But it would do us a lot of good to share our ideas on a need to know bases or get it to prototype phase before babbling about it.
Jeff Kuchak
0
0
Jeff Kuchak Entrepreneur
Owner/Artis at Storm Spoons
I ran into this when I was cold contacting various companies. I was able to on the strength of the idea (and one email) get to pitch to tech development at Angies List. At that point I felt it was put up or shut up. I pitched the entire idea. They loved the pitch but were not ready to get into the educational field. It was a scary moment for me since I was afraid that they would take the idea and I would be left out in the cold.
Robert Raisch
5
0
Robert Raisch Entrepreneur • Advisor
Principal at Raisch Consulting
The problem with most idea-preneurs is that all they have to offer is their idea and thus believe it must be protected at all costs. But ideas are literally a "dime a dozen". Only execution has value.
Adam Sussman
1
0
Adam Sussman Entrepreneur
Managing Director at SourceDemand | Startup Advisor | Web Product & Marketing

You should have a few "go-to" people in your life whom you genuinely respect, and that there is a sincere connection. For me, these are old business partners, colleagues and friends who've taken the time to dig in on the evolution of my businesses.

These unofficial advisors can be solid sounding boards to help you vet out the viability of your new concepts.

Before running around town promoting the "idea", you should have a firm plan to execute and have a keen understanding behind the level of complexity it will take for someone to compete with you.

  • If the barrier to entry is low, then keep quite and build it until you're well ahead

  • If the barrier to entry is high, (you've built a proprietary solution to something that that could have only been developed through years education and R&D), then you should feel more comfortable speaking with those in the public who can help you advance the business.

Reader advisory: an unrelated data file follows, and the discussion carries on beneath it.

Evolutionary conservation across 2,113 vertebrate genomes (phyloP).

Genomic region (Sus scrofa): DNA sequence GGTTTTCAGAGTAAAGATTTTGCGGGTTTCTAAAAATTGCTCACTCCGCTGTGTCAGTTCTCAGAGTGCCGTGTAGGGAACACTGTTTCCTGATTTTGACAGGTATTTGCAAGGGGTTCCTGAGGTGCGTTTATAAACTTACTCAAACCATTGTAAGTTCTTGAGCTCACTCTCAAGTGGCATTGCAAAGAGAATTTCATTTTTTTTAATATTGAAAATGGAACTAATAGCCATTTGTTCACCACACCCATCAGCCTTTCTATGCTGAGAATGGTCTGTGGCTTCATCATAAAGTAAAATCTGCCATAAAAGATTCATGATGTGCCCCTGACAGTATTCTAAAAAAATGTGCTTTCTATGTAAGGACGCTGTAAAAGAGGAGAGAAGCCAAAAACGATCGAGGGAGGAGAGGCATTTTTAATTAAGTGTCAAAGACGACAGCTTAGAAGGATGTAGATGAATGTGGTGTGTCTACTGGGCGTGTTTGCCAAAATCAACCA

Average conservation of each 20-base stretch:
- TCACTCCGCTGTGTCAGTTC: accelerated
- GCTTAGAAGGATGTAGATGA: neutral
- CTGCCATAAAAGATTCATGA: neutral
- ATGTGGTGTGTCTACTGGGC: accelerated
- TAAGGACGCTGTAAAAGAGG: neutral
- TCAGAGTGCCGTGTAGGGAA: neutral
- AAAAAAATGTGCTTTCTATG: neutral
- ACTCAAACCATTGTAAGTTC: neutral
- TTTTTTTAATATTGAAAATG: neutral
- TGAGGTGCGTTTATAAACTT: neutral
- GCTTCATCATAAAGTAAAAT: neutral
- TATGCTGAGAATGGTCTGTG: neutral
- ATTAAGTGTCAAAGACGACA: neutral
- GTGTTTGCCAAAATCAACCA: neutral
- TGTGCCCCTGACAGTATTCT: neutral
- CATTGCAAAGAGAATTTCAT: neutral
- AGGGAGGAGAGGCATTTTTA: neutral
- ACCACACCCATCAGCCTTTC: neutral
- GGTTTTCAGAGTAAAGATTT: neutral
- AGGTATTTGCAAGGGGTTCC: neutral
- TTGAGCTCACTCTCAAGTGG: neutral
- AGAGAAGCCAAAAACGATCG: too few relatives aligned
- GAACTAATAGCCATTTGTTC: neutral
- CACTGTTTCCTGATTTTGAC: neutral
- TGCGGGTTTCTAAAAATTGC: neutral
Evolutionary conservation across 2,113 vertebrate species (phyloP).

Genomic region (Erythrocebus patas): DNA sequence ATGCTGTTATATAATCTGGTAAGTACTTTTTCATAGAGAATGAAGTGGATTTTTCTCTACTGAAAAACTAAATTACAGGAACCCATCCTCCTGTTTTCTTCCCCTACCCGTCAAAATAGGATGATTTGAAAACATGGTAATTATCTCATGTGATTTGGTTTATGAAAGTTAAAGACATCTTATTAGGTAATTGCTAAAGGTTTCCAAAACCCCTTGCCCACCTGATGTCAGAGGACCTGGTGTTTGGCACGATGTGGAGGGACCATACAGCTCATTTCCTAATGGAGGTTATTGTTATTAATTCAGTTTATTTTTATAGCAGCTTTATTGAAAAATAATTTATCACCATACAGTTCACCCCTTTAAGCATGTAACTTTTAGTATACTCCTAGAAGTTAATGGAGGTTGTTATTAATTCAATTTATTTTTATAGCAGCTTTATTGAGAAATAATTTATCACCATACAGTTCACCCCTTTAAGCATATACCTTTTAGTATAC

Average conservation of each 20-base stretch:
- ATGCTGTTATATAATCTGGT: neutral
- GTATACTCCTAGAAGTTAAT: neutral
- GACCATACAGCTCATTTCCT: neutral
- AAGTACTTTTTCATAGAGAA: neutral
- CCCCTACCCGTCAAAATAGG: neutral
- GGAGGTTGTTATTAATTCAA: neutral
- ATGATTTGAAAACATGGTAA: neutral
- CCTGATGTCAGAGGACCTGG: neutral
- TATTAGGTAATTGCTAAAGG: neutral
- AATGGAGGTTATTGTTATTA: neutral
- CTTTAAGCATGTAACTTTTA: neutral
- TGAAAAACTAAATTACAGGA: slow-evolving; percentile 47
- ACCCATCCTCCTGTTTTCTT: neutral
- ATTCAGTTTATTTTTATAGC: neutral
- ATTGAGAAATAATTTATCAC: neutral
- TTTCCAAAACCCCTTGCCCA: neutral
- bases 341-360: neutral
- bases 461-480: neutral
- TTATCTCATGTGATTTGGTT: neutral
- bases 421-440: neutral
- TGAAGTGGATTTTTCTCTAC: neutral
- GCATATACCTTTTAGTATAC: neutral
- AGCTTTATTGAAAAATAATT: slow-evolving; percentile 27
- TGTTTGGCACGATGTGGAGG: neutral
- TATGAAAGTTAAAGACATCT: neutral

Neil Gordon
2
0
Neil Gordon Advisor
Board Member, Corporate Finance Advisor and Strategy Consultant
Discussions surrounding disclosure are risk management discussions. You give up a secret, you may adversely change your future. Get information or capital, you get the opposite effect. You just want to keep the balance in your favor.

Know the rules before you disclose an invention. That said, even if your idea is protected, a discussion with a third party might lead them to think of an even better way to solve the problem! Stay in your basement though, and you won't get market validation.

As I said, weigh the risks and act accordingly.
Join FounderDating to participate in the discussion
Nothing gets posted to LinkedIn and your information will not be shared.

Just a few more details please.

DO: Start a discussion, share a resource, or ask a question related to entrepreneurship.
DON'T: Post about prohibited topics such as recruiting, cofounder wanted, check out my product
or feedback on the FD site (you can send this to us directly info@founderdating.com).
See the Community Code of Conduct for more details.

Title

Give your question or discussion topic a great title, make it catchy and succinct.

Details

Make sure what you're about to say is specific and relevant - you'll get better responses.

Topics

Tag your discussion so you get more relevant responses.

Question goes here

1,300 Followers

  • Name
    Details
  • Name
    Details
  • Name
    Details
  • Name
    Details
  • Name
    Details
  • Name
    Details
  • Name
    Details
  • Name
    Details
Know someone who should answer this question? Enter their email below
Stay current and follow these discussion topics?